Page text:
5. To affect, admire, or highly to value this way of speaking (either absolutely in itself, or in comparison to the serious and plain way of speech), and thence to be drawn into an immoderate use thereof, is blamable. A man of ripe age and sound judgment, for refreshment to himself, or in complaisance to others, may sometimes condescend to play in this, or any other harmless way; but to be fond of it, to prosecute it with a careful or painful eagerness, to dote and dwell upon it, to reckon it a brave or a fine thing, a singular matter of commendation, a transcendent accomplishment, anywise preferable to rational endowments, or comparable to the moral excellencies of our mind (to solid knowledge, or sound wisdom, or true virtue and goodness), this is extremely childish, or brutish, and far below a man. What can be more absurd than to make business of play, to be studious and laborious in toys, to make a profession or drive a trade of impertinency? What more plain nonsense can there be, than to be earnest in jest, to be continual in divertisement, or constant in pastime; to make extravagance all our way, and sauce all our diet? Is not this plainly the life of a child that is ever busy, yet never hath anything to do? Or the life of that mimical brute which is always active in playing uncouth and unlucky tricks; which, could it speak, might surely pass well for a professed wit?
The proper work of man, the grand drift of human life, is to follow reason (that noble spark kindled from Heaven; that princely and powerful faculty, which is able to reach so lofty objects, and achieve so mighty works), not to soothe fancy, that brutish, shallow and giddy power, able to perform nothing worthy much regard. We are not (even Cicero could tell us) born for play and jesting, but for severity, and the study of graver and greater affairs. Yes, we were purposely designed, and fitly framed, to understand and contemplate, to affect and delight in, to undertake and pursue most noble and worthy things; to be employed in business considerably profitable to ourselves, and beneficial to others. We do therefore strangely debase ourselves, when we do strongly bend our minds to, or set our affections upon, such toys.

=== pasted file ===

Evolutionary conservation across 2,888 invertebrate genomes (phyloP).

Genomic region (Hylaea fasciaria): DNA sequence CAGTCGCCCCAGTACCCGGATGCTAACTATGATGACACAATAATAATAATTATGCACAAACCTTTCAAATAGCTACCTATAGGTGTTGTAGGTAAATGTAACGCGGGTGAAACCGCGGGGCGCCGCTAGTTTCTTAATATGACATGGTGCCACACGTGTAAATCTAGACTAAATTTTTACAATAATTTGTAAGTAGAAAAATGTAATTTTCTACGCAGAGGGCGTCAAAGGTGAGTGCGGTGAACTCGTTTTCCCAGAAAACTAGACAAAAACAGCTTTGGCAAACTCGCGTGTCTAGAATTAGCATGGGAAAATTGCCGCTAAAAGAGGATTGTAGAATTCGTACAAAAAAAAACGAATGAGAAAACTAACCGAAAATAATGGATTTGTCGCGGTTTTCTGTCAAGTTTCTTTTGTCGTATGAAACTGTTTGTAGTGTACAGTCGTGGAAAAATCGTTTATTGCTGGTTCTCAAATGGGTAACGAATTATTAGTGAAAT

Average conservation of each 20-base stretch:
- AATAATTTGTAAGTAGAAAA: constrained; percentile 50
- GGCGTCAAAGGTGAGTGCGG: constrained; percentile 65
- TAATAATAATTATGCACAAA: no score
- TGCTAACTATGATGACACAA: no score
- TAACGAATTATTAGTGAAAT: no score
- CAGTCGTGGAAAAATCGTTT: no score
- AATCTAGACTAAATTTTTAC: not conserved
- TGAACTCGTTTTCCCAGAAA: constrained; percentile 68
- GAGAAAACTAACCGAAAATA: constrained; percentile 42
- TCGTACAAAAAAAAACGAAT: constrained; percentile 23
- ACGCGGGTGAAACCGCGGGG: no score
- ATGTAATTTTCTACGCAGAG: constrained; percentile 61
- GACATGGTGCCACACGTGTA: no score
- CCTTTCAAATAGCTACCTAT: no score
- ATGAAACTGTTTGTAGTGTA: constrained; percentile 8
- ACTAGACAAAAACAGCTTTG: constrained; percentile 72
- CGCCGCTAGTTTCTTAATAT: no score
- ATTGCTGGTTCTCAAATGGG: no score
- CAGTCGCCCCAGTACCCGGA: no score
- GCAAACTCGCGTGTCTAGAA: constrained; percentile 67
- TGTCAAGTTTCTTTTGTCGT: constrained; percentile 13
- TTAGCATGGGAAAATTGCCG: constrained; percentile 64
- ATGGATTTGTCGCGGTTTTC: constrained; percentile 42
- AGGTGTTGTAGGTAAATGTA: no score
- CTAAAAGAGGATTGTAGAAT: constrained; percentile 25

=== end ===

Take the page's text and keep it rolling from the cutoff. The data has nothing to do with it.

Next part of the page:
Especially to do so is unworthy of a Christian; that is, of a person who is advanced to so high a rank, and so glorious relations; who hath so excellent objects of his mind and affections presented before him, and so excellent rewards for his care and pains proposed to him; who is engaged in affairs of so worthy nature, and so immense consequence: for him to be zealous about quibbles, for him to be ravished with puny conceits and expressions, 'tis a wondrous oversight, and an enormous indecency.
He indeed that prefers any faculty to reason, disclaims the privilege of being a man, and understands not the worth of his own nature; he that prizes any quality beyond virtue and goodness, renounces the title of a Christian, and knows not how to value the dignity of his profession. It is these two (reason and virtue) in conjunction which produce all that is considerably good and great in the world. Fancy can do little; doth never anything well, except as directed and wielded by them. Do pretty conceits or humorous talk carry on any business, or perform any work? No; they are ineffectual and fruitless: often they disturb, but they never despatch anything with good success. It is simple reason (as dull and dry as it seemeth) which expediteth all the grand affairs, which accomplisheth all the mighty works that we see done in the world. In truth, therefore, as one diamond is worth numberless bits of glass; so one solid reason is worth innumerable fancies: one grain of true science and sound wisdom in real worth and use doth outweigh loads (if any loads can be) of freakish wit. To rate things otherwise doth argue great weakness of judgment, and fondness of mind. So to conceit of this way signifieth a weak mind; and much to delight therein rendereth it so--nothing more debaseth the spirit of a man, or more rendereth it light and trifling.